City of Surrey says consulting contracts are not to lobby government

The City of Surrey says it's not lobbying the federal government through a $28,800 contract with Concise Consulting Ltd.

  • Feb. 11, 2016 11:00 a.m.

A spokesman for Mayor Linda Hepner (pictured) said Surrey has hired Concise Consulting Ltd. on a six-month

Amy Reid and Tom Zytaruk, Surrey Now

SURREY — The City of Surrey says it’s not lobbying the federal government through a $28,800 contract with Concise Consulting Ltd.

The company is reportedly owned by Prem Vinning, who could not be reached for comment.

Vinning is well-known in Liberal circles as a party power-broker who had hoped, albeit unsuccessfully, to secure a Senate seat under under former Liberal prime minister Jean Chretien.

In the 1990s he was a Liberal MP candidate in the former Surrey-North riding.

Both of Vinning’s sons have found jobs as ministerial aides in Ottawa since the election. Manjeet Vinning, 28, was named senior special assistant to Defence Minister Harjit Sajjan. Gurpreet Vinning, 30, was named policy adviser and special assistant for western and northern Canada for Infrastructure Minister Amarjeet Sohi, the lead minister responsible for doling out billions in infrastructure spending.

According to the city, the six-month contract with Concise Consulting, beginning Feb. 1, is to “review city plans with a view to identify any alignment with federal and provincial priorities” in areas such as climate adaption, sustainability and poverty reduction.

In an email, the City of Surrey claims no one with the firm will be meeting with any politicians, ministerial staff or senior bureaucrats on behalf of the city, adding Concise Consulting is not “carrying our message to Ottawa.”

Critics have questioned the move.

“The obvious is question is: What on earth are politicians doing hiring lobbyists to lobby other politicians? Isn’t lobbying other politicians part of their job?” asked Aaron Wudrick, federal director with the Canadian Taxpayers Federation.

The city says that’s not the case here, and that Mayor Linda Hepner has met with all the local MPs and senior federal ministers and “will continue to do so.”

Meanwhile, the city has entered into a $21,700 contract with Earnscliffe Strategy Group for “strategic communications support for Surrey Light Rail Transit.”

The city said this contract does not include lobbying.

Earnscliffe Strategy Group’s website says the company’s work includes “government relations, public policy analysis, strategic communications and opinion and market research.”

The scope of work for that contract, according to the city, is to “review and find alignment” with the federal government’s priorities on infrastructure investment, create a “key contract list,” and develop messaging strategies.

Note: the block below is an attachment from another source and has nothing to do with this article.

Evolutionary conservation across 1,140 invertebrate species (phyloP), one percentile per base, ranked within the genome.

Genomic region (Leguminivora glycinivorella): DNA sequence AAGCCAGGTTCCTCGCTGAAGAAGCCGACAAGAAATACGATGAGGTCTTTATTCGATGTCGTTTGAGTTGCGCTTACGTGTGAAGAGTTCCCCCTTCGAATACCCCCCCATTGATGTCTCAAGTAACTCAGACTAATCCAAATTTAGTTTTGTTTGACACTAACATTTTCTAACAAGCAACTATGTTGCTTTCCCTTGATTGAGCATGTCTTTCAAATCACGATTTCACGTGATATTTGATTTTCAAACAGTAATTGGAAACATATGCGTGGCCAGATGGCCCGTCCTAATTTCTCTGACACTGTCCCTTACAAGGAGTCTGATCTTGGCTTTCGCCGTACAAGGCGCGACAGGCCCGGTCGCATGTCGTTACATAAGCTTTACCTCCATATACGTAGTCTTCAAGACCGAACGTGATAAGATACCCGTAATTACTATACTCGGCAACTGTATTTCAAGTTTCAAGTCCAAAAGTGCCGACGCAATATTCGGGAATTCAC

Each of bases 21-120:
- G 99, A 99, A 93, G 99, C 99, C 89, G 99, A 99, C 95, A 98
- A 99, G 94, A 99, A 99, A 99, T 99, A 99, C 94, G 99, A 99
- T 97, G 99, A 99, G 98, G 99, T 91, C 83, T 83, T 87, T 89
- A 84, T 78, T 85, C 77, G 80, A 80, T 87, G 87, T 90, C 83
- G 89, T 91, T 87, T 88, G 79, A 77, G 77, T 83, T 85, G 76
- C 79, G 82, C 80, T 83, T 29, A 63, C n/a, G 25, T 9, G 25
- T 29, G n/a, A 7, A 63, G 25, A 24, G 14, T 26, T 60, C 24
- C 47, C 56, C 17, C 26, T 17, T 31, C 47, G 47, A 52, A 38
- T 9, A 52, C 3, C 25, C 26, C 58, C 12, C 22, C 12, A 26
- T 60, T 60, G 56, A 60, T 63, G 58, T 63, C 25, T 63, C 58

The city says both of the contracts were secured by means that are consistent with its purchase policies: “Contracts that fall under the $75,000 threshold are not required to go out to tender.”

amy.reid@thenownewspaper.com

-With files from the Vancouver Sun

Just Posted

Surrey mayor appoints Terry Waterhouse to oversee policing transition

Waterhouse was hired by the previous Surrey First slate as the city’s first-ever Director of Public Safety Strategies

Surrey councillor defends SOGI 123 stance after resigning from AutismBC

Laurie Guerra stands by her opposition to SOGI 123 resource as backlash over meeting comes to a head

PHOTOS: Hockey history in Surrey as Team India comes to play

Squad played its very first game in Canada on Tuesday against Surrey Falcons

Proposed coal project for Fraser Surrey Docks back in court

It could be months before the federal appeal court renders a decision

Minor injuries for firefighter struck outside South Surrey fire hall

Minor injuries for firefighter struck outside South Surrey fire hall

Calgarians vote ‘no’ to bidding for 2026 Winter Games, in plebiscite

Out of 767,734 eligible voters, 304,774 voted and 171,750 said ”no.”

Canada wants free trade deal with southeast Asian nations, Trudeau says

ASEAN nations combined have nearly 650 million people, an economy of US$2.8 trillion, and are already Canada’s sixth-biggest trading partner.

Olympic and Paralympic committees disappointed, but respectful of Calgary’s vote

The majority of voters said ‘no’ to a potential Calgary bid for the 2026 Winter Olympics and Paralympic Games.

Wildfire death toll rises in California as search for missing continues

Authorities reported six more fatalities from the Northern California blaze, bringing the total number of dead so far to 48.

B.C. MLAs urge Trudeau to call byelection immediately in Burnaby-South

Four NDP provincial politicians from British Columbia are urging Prime Minister Justin Trudeau to immediately call a byelection in the federal riding of Burnaby-South.

Provincial housing boss brought home more than $350,000 in 2017-18

BC Housing develops, manages and administers a wide range of subsidized housing options

Prince Charles turns 70 with party, new family photos

Charles is due to have tea on Wednesday with a group of people who are also turning 70 this year

Kuhnhackl scores 2 odd goals as Isles dump Canucks 5-2

Vancouver drops second game in two nights

Fear of constitutional crisis escalates in U.S.; Canadians can relate

Some say President Donald Trump is leading the U.S. towards a crisis

Most Read